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State v Depeche

4-13-2011 Oregon:

State v. Depeche (This is a very interesting case for a few reasons)

Defendant appeals a judgment of conviction for one count of felony failure to report as a sex offender, ORS 181.599 (2005),1 assigning error to the trial court's denial of his motion for a judgment of acquittal. He argues that the evidence is insufficient to prove that he committed the offense because he attempted to make a timely report and was prepared to comply with all of the statutory requirements for reporting, but his report was refused. As explained below, we agree with defendant that his statutory obligation to report was satisfied and, accordingly, reverse.

The relevant facts are few and undisputed. Defendant was required to comply with the sex offender registration statutes as a result of his 1995 conviction for sexual abuse in the second degree, a felony for which he was sentenced to 60 months' probation. Sometime in early May 2007, defendant moved out of his residence in Portland and into a new one. On Monday, May 14, 2007, defendant went with his mother to the Beaverton Police Department to report his change of address, as required by ORS 181.596(4)(b)(A). The police department had no record of defendant's report and was unable to confirm that defendant had visited the department in May. However, the state does not dispute that defendant timely attempted to report his change of address with the Beaverton Police Department on May 14, "but, because he did not have proof of his new address—as is required by that police department—the department did not complete the registration form necessary to fulfill defendant's reporting requirement." He was subsequently charged, in Multnomah County Circuit Court, of one count of felony failure to report as a sex offender based on his failure to report his change of address. ORS 181.599(1)(c).2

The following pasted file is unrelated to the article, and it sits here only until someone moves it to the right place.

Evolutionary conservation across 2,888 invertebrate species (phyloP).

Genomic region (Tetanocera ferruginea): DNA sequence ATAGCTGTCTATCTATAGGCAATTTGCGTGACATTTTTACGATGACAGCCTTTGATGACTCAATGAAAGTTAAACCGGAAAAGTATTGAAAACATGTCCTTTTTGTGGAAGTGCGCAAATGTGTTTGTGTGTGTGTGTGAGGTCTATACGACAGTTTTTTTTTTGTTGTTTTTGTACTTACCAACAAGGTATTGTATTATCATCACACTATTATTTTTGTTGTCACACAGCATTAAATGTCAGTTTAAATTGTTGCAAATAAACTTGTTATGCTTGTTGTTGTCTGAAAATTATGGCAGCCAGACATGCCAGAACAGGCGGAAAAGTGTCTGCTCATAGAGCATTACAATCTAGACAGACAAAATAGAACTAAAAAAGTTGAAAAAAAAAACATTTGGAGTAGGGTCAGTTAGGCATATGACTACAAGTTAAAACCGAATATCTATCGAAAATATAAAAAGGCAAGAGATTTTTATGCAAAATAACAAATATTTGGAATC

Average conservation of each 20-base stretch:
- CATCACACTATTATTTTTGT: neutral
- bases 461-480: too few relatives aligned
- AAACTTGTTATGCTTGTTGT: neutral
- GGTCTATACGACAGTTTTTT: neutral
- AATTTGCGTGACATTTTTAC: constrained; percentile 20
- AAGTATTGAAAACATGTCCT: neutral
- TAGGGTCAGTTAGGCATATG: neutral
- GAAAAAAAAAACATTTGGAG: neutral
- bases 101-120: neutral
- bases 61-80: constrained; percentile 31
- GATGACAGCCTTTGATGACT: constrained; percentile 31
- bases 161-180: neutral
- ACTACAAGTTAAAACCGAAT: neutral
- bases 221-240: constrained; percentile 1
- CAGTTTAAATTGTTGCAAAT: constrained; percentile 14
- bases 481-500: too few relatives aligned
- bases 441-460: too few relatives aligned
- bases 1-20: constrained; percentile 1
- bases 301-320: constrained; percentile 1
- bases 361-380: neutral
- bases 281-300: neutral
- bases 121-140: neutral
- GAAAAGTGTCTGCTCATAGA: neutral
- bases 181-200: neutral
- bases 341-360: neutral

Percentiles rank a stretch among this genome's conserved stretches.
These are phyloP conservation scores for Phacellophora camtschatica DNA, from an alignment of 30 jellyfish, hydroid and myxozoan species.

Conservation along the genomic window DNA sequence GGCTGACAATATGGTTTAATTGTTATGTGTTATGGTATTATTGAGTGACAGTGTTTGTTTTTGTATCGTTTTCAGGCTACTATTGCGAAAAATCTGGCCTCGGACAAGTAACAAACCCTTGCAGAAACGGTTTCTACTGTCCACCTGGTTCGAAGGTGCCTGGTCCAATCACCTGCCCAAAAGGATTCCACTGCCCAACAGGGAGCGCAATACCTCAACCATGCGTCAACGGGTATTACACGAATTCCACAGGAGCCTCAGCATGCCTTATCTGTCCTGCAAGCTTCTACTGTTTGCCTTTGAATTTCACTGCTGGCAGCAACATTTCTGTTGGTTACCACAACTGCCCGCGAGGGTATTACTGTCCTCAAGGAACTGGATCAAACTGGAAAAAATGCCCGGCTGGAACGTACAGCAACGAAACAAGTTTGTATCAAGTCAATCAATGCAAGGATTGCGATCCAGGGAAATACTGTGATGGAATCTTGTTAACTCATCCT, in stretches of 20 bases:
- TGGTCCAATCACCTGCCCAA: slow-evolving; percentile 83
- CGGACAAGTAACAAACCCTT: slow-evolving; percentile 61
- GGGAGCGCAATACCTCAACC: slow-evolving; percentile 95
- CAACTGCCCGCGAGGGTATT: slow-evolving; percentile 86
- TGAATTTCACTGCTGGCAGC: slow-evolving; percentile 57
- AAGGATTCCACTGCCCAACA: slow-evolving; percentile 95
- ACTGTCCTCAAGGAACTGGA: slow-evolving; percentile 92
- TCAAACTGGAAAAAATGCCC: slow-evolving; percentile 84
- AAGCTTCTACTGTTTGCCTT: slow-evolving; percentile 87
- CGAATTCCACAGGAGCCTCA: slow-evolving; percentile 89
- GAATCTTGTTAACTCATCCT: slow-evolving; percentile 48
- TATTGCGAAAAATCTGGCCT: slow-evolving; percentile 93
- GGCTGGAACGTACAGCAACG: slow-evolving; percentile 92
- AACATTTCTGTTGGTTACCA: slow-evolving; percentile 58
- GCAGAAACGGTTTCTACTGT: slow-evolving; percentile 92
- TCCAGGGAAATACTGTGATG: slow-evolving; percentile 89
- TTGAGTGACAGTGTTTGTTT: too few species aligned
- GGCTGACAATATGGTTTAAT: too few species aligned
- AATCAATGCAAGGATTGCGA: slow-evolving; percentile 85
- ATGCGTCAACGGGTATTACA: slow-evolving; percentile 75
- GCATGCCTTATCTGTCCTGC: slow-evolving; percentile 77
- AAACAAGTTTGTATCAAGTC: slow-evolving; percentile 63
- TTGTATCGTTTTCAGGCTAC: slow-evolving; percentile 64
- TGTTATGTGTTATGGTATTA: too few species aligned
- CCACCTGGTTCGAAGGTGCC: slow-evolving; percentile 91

Defendant was convicted, following a bench trial, of one count of felony failure to report as a sex offender.3 He now appeals.

On appeal, defendant contends that he satisfied his legal obligation to report because he presented himself in person to the Beaverton Police Department within the required timelines and was fully prepared to comply with the statutory reporting requirements, but was refused. The state responds that more is required under the statute than merely attempting to report; rather, according to the state, "defendant has reported only when he has provided sufficient information for an agency or official to complete a sex offender registration form." The address verification requirement, in the state's view, is a "logical" requirement for completing the form, given the purpose of the sex offender registration statutes to facilitate tracking of convicted sex offenders. Because defendant did not provide that verification or, alternatively, report to another law enforcement agency (presumably one that did not require proof of address), the state contends, the evidence was sufficient to convict defendant of the offense.

....

In short, although we agree with the state that, to avoid liability for the crime of failure to report as a sex offender under ORS 181.599, defendant was required to "provide[ ] sufficient information for an agency or official to complete a sex offender registration form," defendant did so in this case. Thus, the evidence was insufficient to convict him of that offense, and the trial court erred in denying his motion for a judgment of acquittal.

Reversed.

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